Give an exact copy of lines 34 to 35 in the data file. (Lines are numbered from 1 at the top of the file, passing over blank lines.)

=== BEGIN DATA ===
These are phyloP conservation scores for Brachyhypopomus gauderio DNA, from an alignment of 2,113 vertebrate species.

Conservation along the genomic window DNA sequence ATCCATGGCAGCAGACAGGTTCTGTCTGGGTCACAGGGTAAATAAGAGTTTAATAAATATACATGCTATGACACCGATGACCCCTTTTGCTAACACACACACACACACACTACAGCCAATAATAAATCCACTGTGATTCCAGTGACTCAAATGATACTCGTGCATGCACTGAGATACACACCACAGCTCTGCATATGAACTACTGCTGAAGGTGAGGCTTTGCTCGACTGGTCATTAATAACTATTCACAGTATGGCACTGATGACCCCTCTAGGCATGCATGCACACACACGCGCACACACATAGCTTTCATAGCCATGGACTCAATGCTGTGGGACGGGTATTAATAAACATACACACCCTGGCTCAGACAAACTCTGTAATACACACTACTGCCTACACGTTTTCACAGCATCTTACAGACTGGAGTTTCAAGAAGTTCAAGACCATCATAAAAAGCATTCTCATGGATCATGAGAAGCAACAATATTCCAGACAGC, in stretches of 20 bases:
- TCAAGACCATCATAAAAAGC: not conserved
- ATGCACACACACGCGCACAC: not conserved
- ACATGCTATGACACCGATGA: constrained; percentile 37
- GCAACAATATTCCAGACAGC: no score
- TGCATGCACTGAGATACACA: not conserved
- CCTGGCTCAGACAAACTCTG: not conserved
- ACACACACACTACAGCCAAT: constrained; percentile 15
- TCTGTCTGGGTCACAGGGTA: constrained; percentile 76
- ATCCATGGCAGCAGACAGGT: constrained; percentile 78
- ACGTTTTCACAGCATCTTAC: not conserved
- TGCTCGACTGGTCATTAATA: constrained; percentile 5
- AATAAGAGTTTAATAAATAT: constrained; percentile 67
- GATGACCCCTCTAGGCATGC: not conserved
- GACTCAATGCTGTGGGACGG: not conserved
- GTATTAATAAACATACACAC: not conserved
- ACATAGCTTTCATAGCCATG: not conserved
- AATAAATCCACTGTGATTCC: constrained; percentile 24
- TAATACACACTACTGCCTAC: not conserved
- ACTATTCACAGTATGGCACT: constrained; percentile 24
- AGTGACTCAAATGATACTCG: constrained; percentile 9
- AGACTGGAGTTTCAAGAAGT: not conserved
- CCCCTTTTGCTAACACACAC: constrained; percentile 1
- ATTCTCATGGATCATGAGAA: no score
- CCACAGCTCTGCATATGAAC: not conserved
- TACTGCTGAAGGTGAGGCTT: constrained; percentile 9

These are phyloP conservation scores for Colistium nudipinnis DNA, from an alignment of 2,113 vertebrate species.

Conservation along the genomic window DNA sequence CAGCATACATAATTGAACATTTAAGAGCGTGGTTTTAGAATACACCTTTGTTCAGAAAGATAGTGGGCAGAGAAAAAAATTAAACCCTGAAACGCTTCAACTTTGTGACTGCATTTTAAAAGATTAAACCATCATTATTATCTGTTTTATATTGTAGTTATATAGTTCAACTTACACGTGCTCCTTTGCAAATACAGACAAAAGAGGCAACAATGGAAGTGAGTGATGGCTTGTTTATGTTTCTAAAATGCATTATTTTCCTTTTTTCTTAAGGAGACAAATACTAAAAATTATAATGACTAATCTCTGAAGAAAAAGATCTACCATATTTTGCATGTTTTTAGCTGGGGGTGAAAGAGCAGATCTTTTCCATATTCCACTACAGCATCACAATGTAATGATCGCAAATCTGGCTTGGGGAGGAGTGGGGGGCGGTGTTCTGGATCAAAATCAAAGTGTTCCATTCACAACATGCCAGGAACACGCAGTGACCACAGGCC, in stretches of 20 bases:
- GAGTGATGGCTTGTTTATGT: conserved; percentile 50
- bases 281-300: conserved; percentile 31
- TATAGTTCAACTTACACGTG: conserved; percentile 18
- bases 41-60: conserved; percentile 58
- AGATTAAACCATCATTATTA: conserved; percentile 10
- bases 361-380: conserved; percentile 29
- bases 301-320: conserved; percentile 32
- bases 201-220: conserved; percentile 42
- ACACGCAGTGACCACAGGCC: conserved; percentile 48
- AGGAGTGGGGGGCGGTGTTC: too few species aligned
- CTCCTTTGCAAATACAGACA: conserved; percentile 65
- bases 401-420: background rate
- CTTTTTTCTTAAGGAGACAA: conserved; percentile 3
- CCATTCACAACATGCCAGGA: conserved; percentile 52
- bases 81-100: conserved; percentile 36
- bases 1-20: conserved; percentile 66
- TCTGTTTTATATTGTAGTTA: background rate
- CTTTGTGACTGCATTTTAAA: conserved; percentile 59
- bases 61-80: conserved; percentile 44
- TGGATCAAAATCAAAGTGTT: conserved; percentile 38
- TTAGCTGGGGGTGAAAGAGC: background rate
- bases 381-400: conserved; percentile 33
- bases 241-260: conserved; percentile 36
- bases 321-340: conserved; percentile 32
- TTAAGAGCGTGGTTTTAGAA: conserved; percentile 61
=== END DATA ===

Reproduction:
- AGATTAAACCATCATTATTA: conserved; percentile 10
- bases 361-380: conserved; percentile 29